A Super Villainous Playlist: Six Songs That Grapple With Hitler's Legacy

Email a Friend
"Springtime For Hitler" from Mel Brooks film and Broadway musical The Producers is likely the funniest song to deal with Hitler.

In his book I Wear The Black Hat, -- and on today's Soundcheck -- author Chuck Klosterman grapples with villains, both real and imagined. These figures range from the comic (Andrew Dice Clay) to the comic book (Batman), stopping along the way to look at serial killers, disgraced politicians, and athletes. And as Klosterman fans might expect, music comes up often.

At the end of the book, he finally wrestles with the idea of including Hitler in his book of villainy. 

On the one hand, writing about Hitler is obvious and possibly superfluous. On the other hand, how do you write about villains and leave out the man who for most of us defines evil? Klosterman's solution is to write about writing about Hitler, quoting two songs: "God On Our Side," an early Bob Dylan number, and "Quicksand," an early David Bowie song. 

That sent me down an unexpected path, and I found myself assembling a list of half a dozen songs -- some dark, others playful -- that deal with Hitler. Or perhaps, that deal with dealing with Hitler. The first two are from Chuck Klosterman, the others are mine.


Bob Dylan, "God On Our Side" 

As Klosterman says, Dylan is the ultimate unreliable narrator, except for when he deals with Hitler: He doesn't want anyone misunderstanding him here:

    When the Second World War

    Came to an end

    We forgave the Germans

    And we were friends

    Though they murdered six million

    In the ovens they fried

    The Germans too

    Have God on their side



David Bowie, "Quicksand" 

I thought Chuck was reaching with this one, and he seems to admit as much in the book. Yet the song references living "in Himmler's sacred realm" and being "living proof of Churchill's lies." So there are at least some hints to back up his assertion that this is Bowie imagining Hitler's final thoughts:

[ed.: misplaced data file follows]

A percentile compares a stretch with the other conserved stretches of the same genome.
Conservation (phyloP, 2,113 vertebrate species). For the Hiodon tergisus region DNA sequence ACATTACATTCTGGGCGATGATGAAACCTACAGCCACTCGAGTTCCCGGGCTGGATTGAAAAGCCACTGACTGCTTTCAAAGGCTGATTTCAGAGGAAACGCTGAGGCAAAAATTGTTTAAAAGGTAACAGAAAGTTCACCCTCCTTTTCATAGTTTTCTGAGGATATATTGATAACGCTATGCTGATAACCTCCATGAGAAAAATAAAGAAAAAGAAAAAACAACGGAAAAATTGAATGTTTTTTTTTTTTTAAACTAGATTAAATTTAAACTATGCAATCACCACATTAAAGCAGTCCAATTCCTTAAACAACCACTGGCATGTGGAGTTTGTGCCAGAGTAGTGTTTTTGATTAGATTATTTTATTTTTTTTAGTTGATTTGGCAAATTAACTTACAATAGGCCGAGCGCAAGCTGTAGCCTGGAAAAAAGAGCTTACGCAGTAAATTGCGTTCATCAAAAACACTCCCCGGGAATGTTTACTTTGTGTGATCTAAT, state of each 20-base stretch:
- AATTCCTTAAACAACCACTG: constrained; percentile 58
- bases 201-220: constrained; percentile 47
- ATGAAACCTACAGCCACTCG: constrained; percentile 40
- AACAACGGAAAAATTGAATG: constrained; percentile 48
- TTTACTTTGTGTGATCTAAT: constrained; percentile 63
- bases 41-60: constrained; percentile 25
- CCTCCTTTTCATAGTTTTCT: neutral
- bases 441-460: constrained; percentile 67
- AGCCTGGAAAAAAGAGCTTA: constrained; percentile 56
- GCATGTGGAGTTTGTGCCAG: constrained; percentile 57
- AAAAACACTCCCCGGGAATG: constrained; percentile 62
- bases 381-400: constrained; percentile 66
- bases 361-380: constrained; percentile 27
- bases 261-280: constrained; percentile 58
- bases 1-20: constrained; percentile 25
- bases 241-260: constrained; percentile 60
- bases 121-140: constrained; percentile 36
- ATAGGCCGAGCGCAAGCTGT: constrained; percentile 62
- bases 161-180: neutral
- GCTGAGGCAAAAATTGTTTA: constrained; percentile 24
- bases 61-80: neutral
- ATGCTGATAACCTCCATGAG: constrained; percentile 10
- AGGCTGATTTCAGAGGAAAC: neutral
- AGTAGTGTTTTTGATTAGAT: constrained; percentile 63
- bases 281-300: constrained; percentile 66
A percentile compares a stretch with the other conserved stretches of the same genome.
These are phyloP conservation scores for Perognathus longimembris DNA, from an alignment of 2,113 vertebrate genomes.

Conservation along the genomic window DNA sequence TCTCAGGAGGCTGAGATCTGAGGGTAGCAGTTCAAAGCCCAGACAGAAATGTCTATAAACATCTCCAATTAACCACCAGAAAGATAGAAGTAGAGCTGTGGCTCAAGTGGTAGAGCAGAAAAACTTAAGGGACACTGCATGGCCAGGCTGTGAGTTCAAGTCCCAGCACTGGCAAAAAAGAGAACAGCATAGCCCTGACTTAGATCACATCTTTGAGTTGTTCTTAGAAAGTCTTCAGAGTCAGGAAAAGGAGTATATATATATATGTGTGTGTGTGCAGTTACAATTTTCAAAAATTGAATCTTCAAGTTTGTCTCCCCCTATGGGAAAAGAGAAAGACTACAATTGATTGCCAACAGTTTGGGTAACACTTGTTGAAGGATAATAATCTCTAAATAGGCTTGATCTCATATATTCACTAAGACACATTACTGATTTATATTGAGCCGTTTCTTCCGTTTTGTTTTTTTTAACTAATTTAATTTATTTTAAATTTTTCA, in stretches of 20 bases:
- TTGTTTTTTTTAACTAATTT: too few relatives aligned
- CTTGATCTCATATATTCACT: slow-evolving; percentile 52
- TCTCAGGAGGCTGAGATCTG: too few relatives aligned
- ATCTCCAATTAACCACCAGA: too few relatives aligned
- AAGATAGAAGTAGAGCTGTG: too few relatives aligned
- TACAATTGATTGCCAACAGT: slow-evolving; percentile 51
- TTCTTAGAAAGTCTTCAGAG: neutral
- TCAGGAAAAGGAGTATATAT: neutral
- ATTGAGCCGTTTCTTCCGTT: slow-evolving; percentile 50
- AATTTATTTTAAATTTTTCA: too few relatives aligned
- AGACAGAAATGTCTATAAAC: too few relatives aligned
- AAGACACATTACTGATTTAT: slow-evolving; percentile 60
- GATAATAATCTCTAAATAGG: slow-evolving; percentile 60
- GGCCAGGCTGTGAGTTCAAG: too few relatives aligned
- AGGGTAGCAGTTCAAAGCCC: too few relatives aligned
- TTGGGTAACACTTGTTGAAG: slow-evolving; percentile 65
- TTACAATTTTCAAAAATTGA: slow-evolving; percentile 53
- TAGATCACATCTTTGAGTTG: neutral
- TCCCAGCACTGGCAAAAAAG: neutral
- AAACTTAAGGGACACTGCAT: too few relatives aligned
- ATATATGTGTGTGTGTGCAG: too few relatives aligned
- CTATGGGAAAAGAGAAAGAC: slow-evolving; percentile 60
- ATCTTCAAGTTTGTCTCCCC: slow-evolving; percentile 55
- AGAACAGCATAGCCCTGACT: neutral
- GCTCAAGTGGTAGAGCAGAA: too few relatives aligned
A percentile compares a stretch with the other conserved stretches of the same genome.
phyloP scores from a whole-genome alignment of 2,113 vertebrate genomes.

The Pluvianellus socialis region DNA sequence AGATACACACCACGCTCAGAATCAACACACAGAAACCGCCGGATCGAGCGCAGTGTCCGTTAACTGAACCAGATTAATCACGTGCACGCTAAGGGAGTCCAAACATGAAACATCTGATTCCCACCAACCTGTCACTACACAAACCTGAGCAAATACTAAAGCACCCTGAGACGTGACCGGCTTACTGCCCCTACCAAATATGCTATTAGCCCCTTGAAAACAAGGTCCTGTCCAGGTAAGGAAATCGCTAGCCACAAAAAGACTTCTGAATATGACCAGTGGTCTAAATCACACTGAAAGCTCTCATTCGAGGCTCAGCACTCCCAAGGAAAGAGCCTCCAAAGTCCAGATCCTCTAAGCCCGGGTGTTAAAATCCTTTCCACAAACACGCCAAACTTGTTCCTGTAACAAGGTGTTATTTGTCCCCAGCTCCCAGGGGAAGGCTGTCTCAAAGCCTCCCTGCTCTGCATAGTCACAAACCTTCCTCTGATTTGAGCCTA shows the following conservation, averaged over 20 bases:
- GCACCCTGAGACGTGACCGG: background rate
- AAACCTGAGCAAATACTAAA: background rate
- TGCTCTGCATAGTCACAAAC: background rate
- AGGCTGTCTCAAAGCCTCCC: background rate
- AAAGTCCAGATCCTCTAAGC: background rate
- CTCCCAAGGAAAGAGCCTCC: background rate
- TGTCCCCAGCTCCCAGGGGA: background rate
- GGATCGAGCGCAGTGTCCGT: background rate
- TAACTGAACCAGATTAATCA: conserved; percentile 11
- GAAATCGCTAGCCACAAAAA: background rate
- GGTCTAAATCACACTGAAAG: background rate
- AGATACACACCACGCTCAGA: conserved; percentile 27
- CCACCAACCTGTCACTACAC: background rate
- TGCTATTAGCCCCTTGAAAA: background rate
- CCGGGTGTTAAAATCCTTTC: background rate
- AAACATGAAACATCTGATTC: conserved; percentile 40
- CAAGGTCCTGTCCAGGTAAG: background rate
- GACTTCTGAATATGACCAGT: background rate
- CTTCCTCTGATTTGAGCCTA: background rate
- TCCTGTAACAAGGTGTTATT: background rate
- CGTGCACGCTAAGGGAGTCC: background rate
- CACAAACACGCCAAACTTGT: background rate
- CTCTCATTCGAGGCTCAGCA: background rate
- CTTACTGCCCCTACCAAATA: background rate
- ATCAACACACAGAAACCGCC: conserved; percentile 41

Don't believe in yourself

Don't deceive with belief

Knowledge comes with death's release



Boomtown Rats, "I Never Loved Eva Braun"

Before he was knighted for his tireless organizational efforts at Live Aid and ending hunger in Africa, Bob Geldof wrote about a school shooting in "I Don't Like Mondays" and this strange but catchy little song. Yeah, he essentially says, I did a lot of bad things, but Eva Braun? C'mon man, I may have been a psychopathic mass murderer but give me some credit.



Kate Bush, "Heads We're Dancing"

It's "39, before the music started," and she's had a great time dancing with this guy who seems very old-world elegant and courtly -- until she sees a picture of him in the newspaper with the caption reading "Adolf Hitler."

    It couldn't be you, it couldn't be you!

    It's a picture of Hitler. 



Radiohead, "Karma Police"

Thom Yorke's second verse starts with this line:

    Karma police, arrest this girl

    Her Hitler hairdo

    Is making me feel ill

It's typically elusive writing from Yorke, but the Hitler angle comes through loud and clear.



Peter Gabriel, "Games Without Frontiers"

Peter Gabriel's song imagines a kind of Model U.N. where all the kids play at war.

    Suki plays with Leo; Sasha plays with Britt

    Adolf builds a bonfire; Enrico plays with it

Adolf starts a war, and Enrico (Benito Mussolini?) joins the "fun." I suppose if I spelled the name "Adolphe," this interpretation might fall apart. But I think Gabriel -- whose songs have included the viewpoints of Arthur Bremer, who tried to assassinate Gov. George Wallace ("Family Snapshot") and a serial rapist ("Intruder") -- has never shied away from exploring the dark side of the soul.